The old adage that if you wait all day for a bus, two will come along at the same time was completely true this week as five of the 38 buses Uvalde Consolidated Independent School District ordered have arrived. Of the five buses, four are propane powered and can be distinguished by the green bird painted on the top side of the bus. The fifth bus, which runs on diesel fuel, can be spotted by its black bird. They will be part of the brand new fleet that will be transporting UCISD students from home to their campus and back beginning this fall. The fleet is air-conditioned and includes seat belts, cameras, and improved communication capabilities.
Uvalde Volunteer Fire Department members (background) discuss how a two-car crash happened Tuesday morning in the 2200 block of East Main Street. The accident involved a gray car (pictured) and a white pickup truck.
The staff of Herby Ham Activity Center will be holding an open house Saturday from 2 to 4 p.m. The official ribbon cutting will begin at 2 p.m. followed by refreshments and entertainment for the entire family, at 248 Farm-to-
The preliminary State of Texas Assessment of Academic Readiness results are in and Uvalde Consolidated Independent School District has some successes to celebrate as well as achievement gaps to improve upon. Thomas Treviño, director of secondary curriculum, presented those preliminary STAAR test results to trustees on June 16, noting that some students will be given one more chance to retest later this month.
Fielding complaints about a proposal to enact an ordinance restricting commercial tractortrailer traffic on city streets, Uvalde City Council on Tuesday sought to allay fears. City planner Susan Anderson said input from the trucking industry will be requested before an ordinance is put in place.
While the city of Uvalde received only .43 inches of rain on Thursday night, our neighbors to the west were hit by a deluge that delivered between 10 and 15 inches, causing flash flooding overnight. Richard Smith of Bracketville said, “We had an old molasses tub that collected 15 inches in it. We had lots of rain and lots of livestock lost.”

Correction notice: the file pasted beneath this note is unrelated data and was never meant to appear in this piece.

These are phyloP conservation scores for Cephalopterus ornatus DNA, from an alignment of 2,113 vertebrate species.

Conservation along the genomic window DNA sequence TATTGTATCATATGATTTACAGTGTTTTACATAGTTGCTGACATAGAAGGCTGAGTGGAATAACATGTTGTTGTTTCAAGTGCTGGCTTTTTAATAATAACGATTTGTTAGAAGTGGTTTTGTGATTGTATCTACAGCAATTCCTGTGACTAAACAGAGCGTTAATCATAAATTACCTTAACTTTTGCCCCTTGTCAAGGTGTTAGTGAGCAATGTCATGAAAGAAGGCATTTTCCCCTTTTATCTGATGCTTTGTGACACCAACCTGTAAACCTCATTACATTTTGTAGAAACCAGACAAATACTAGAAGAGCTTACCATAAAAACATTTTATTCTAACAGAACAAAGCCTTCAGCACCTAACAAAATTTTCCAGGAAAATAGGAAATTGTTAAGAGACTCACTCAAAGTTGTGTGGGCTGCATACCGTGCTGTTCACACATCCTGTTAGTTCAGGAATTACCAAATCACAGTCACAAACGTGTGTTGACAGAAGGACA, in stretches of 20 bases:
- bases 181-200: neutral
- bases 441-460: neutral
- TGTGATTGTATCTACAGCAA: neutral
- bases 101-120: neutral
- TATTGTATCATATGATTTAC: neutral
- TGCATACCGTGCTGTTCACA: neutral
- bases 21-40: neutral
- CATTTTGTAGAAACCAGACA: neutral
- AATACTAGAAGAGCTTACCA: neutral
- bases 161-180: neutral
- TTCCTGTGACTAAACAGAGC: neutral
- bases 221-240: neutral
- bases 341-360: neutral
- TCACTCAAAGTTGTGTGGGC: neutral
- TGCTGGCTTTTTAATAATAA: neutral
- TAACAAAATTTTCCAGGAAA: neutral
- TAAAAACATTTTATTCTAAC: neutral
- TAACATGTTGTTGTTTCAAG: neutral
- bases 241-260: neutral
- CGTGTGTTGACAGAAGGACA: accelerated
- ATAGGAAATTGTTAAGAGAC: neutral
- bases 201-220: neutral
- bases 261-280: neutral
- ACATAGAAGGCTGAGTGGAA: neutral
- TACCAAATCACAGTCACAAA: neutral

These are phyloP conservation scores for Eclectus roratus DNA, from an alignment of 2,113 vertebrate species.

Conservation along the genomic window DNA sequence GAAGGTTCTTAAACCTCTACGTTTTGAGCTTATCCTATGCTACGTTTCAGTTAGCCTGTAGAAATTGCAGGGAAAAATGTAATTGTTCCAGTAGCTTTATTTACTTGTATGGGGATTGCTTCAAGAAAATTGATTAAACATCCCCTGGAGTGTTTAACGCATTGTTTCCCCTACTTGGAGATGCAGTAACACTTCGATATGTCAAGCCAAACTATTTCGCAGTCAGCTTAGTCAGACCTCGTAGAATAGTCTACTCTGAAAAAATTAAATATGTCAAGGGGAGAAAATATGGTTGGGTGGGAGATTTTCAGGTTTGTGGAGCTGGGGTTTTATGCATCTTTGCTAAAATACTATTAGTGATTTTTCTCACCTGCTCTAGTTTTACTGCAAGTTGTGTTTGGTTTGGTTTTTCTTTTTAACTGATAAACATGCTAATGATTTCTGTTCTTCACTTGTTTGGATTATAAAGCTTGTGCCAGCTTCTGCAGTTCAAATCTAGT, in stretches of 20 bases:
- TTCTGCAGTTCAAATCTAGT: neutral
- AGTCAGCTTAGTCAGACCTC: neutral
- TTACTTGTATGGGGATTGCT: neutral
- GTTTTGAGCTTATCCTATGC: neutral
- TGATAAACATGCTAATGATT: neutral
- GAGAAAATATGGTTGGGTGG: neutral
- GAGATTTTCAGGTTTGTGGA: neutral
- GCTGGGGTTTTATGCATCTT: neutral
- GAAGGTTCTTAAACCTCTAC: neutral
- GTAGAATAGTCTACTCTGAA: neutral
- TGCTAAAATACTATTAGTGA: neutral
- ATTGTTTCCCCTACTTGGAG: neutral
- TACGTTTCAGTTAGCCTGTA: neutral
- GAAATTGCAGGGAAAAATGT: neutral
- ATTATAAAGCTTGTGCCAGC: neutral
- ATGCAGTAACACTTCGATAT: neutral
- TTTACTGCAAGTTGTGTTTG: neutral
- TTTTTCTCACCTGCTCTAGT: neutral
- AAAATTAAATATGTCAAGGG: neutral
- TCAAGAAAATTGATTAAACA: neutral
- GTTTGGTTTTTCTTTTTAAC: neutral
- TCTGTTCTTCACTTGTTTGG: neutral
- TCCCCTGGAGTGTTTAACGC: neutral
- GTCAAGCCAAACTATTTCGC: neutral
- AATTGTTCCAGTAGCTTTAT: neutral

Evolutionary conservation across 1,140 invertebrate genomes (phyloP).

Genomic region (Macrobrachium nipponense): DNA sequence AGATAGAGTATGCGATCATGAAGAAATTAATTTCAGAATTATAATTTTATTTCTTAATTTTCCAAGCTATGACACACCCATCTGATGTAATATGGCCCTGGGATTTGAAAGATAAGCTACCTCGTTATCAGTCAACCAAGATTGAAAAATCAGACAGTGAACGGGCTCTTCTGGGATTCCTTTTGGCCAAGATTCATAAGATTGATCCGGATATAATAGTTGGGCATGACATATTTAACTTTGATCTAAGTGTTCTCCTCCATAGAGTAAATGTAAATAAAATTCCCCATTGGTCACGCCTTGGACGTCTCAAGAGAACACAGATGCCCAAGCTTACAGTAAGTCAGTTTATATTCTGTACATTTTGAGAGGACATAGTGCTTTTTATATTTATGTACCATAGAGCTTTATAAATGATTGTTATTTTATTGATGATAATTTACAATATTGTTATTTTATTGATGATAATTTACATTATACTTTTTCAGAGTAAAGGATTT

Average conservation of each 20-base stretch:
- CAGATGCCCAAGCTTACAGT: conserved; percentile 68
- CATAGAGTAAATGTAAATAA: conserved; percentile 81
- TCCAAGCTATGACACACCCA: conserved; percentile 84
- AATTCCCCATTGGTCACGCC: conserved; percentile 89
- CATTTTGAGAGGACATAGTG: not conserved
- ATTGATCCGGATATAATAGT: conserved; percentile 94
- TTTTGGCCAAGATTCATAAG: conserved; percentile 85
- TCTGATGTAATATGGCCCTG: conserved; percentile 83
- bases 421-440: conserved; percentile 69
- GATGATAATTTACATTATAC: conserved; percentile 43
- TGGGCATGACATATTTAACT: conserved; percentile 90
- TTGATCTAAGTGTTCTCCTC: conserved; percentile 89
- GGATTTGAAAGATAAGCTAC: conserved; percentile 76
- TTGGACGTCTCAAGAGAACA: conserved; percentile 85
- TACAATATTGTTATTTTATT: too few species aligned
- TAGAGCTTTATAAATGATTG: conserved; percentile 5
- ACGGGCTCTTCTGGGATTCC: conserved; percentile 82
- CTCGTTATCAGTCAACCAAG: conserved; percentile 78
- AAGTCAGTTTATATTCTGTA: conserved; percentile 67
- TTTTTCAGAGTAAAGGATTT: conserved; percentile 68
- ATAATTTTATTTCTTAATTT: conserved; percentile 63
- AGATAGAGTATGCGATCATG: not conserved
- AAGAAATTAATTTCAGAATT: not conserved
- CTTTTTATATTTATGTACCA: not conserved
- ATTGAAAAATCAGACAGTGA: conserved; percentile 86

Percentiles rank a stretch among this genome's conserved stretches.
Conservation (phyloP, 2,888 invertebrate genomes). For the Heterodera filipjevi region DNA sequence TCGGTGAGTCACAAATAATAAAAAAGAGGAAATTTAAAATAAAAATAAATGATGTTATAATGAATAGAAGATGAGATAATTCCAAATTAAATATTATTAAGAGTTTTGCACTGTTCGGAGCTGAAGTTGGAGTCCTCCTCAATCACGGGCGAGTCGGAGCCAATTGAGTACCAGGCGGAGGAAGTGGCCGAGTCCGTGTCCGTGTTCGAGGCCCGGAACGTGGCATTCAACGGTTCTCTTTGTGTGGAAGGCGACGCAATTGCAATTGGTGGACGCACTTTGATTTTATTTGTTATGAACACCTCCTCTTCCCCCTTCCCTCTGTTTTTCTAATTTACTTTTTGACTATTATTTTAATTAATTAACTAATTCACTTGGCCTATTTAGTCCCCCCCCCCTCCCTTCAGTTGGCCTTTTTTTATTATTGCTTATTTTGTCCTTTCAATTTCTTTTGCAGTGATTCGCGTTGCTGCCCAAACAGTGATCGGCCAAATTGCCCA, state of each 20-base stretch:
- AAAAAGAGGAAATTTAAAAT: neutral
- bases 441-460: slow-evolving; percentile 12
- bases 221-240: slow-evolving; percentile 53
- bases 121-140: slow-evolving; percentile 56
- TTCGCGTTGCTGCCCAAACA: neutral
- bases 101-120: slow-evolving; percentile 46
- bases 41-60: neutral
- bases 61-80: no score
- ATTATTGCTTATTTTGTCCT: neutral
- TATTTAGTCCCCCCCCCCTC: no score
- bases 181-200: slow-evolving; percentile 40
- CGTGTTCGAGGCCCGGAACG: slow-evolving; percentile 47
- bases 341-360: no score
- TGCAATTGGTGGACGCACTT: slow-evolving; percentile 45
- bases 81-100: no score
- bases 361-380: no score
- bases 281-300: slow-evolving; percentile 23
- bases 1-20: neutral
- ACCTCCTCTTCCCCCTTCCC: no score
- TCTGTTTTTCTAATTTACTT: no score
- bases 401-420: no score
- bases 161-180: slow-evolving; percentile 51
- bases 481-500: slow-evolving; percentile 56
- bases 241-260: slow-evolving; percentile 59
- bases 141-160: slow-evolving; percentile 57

Sid Clary holds the Uvalde Leader-News while visiting the Eureka building in downtown Melbourne, Australia. Clary was on the observation deck on the 88th floor, which is 925 feet above the ground. The tower is 975 feet tall, and on a windy day it can sway up to six meters due to its flexible design.
Do you know your children? If asked, could you answer simple questions like who their friends are and what they do in their spare time? According to Uvalde Police Detective Juan Martinez, children are often reeled into gang activity while seeking the attention or discipline that they are not receiving at home.
Change is inevitable and in order for any entity to grow, hard decisions must be made and restructuring must be considered. Such is the case with Uvalde Consolidated Independent School District, as senior administrative staff has been working diligently since school ended to get current and new staff situated for the 2014-2015 school year.
The supercell storm that slammed into Uvalde last Thursday night raged only about an hour, but it left weeks’ worth of cleanup and repair in its wake. Everything from mangled roofs to downed limbs to snapped power lines were the result of the high winds and hail that ripped through town, but perhaps the most substantial impact from the storm was a two-day power outage that left thousands of residents in the dark and heat.